A dark, fantastical, multi-generational tale about a family whose patriarch is consumed by the hunt for the mythical, elusive sasquatch he encountered in his youth
Eli Roebuck was nine years old when his mother walked off into the woods with "Mr. Krantz," a large, strange, hairy man who may or may not be a sasquatch. What Eli knows for certain is that his mother went willingly, leaving her only son behind. For the rest of his life, Eli is obsessed with the hunt for the bizarre creature his mother chose over him, and we watch it affect every relationship he has in his long life--with his father, with both of his wives, his children, grandchildren, and colleagues. We follow all of the Roebuck family members, witnessing through each of them the painful, isolating effects of Eli's maniacal hunt, and find that each Roebuck is battling a monster of his or her own, sometimes literally. The magical world Shields has created is one of unicorns and lake monsters, ghosts and reincarnations, tricksters and hexes. At times charming, as when young Eli meets the eccentric, extraordinary Mr. Krantz, and downright horrifying at others, The Sasquatch Hunter's Almanac is boldly imaginative throughout, and proves to be a devastatingly real portrait of the demons that we as human beings all face.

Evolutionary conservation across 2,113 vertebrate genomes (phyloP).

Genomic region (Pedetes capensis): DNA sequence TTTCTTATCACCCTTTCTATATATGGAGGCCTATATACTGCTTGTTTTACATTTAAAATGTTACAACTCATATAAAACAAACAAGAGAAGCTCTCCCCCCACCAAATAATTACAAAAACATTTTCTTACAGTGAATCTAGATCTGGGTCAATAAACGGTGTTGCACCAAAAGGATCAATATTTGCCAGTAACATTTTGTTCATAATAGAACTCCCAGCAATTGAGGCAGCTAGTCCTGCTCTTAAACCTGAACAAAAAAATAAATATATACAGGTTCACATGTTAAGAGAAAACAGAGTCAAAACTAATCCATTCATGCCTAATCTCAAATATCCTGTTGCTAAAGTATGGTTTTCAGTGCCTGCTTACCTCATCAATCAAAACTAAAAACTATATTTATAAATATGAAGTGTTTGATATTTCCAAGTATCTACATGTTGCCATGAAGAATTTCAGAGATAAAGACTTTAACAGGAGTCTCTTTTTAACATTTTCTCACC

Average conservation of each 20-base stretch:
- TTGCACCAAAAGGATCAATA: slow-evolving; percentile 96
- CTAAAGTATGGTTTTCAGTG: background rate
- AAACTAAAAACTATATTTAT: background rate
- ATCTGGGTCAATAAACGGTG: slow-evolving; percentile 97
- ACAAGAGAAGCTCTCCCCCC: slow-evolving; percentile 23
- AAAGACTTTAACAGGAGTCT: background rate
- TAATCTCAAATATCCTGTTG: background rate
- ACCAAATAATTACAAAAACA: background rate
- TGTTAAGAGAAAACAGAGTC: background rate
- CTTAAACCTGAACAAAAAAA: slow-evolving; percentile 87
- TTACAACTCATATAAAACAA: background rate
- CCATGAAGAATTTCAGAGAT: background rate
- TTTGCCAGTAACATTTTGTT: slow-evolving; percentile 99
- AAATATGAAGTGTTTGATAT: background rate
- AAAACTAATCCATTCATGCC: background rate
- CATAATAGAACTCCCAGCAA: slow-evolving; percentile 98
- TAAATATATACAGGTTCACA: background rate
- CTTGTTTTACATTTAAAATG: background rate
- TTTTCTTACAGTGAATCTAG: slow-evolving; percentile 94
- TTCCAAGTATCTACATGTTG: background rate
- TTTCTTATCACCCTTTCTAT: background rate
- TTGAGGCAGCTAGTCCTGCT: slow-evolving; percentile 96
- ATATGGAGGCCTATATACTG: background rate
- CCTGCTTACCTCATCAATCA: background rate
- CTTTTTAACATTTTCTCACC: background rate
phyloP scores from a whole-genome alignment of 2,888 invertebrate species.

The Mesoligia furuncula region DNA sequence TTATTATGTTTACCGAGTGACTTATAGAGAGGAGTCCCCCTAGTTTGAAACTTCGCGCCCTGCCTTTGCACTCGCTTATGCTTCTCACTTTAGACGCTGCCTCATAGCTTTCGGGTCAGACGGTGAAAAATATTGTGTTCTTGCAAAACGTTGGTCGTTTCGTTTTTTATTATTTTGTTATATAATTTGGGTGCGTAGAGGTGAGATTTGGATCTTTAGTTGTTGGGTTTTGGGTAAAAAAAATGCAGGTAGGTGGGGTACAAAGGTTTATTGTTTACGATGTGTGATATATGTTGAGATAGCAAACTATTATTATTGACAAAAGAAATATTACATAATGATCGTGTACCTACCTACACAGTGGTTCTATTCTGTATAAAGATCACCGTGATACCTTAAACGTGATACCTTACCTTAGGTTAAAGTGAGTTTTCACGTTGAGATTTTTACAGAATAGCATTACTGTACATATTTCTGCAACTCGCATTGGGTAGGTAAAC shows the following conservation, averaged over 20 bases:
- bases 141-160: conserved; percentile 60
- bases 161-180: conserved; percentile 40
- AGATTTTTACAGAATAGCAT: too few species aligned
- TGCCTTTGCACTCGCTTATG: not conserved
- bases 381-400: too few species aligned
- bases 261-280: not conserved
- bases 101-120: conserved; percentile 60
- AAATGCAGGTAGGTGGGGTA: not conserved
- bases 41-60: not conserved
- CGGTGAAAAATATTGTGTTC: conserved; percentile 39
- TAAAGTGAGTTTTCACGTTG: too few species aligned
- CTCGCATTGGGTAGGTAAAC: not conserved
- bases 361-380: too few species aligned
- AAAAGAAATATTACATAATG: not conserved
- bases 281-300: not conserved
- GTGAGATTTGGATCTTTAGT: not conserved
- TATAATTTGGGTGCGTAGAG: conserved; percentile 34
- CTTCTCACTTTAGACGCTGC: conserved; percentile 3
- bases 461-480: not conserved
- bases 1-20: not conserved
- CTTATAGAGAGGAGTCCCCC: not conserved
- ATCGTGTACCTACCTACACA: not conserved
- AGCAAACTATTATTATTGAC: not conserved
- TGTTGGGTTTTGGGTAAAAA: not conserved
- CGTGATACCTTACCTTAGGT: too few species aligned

Shields's collection of stories, Favorite Monster, playfully demonstrated the full psychological and dramatic potential of the supernatural tale. The same flashes of dark wit are on display in her first novel, which unfortunately doesn't sustain the haunting energy of its opening scenes set on the Idaho-Washington border. Agnes Roebuck introduces her young son, Eli, to Mr. Krantz, the gigantic, uncouth "hominid" who smells like a "musty bearskin rug singed with a lit match" and for whom she will soon leave her family. The lovers disappear into the woods, leaving only a set of footprints and causing Eli to develop a lifelong obsession with feet big and small. After becoming a successful podiatrist, Eli increasingly devotes more time to hunting Sasquatches (Mr. Krantz in particular) and less to his family, whose members have their own brushes with the supernatural lake monsters, tentacled shopkeepers, and unicorns. Shields generally deploys these fantastical elements without falling into full-fledged whimsy, but the magical flourishes distract from the central contest between Eli, a man of "nearly hairless pallor," and his hirsute rival. Moreover, as it lurches from eerie moments of psychological horror to satirical scenes like a nonagenarian attending a "Zoophilia Support Group," the novel's tone proves as hard to pin down as the elusive creature at its center.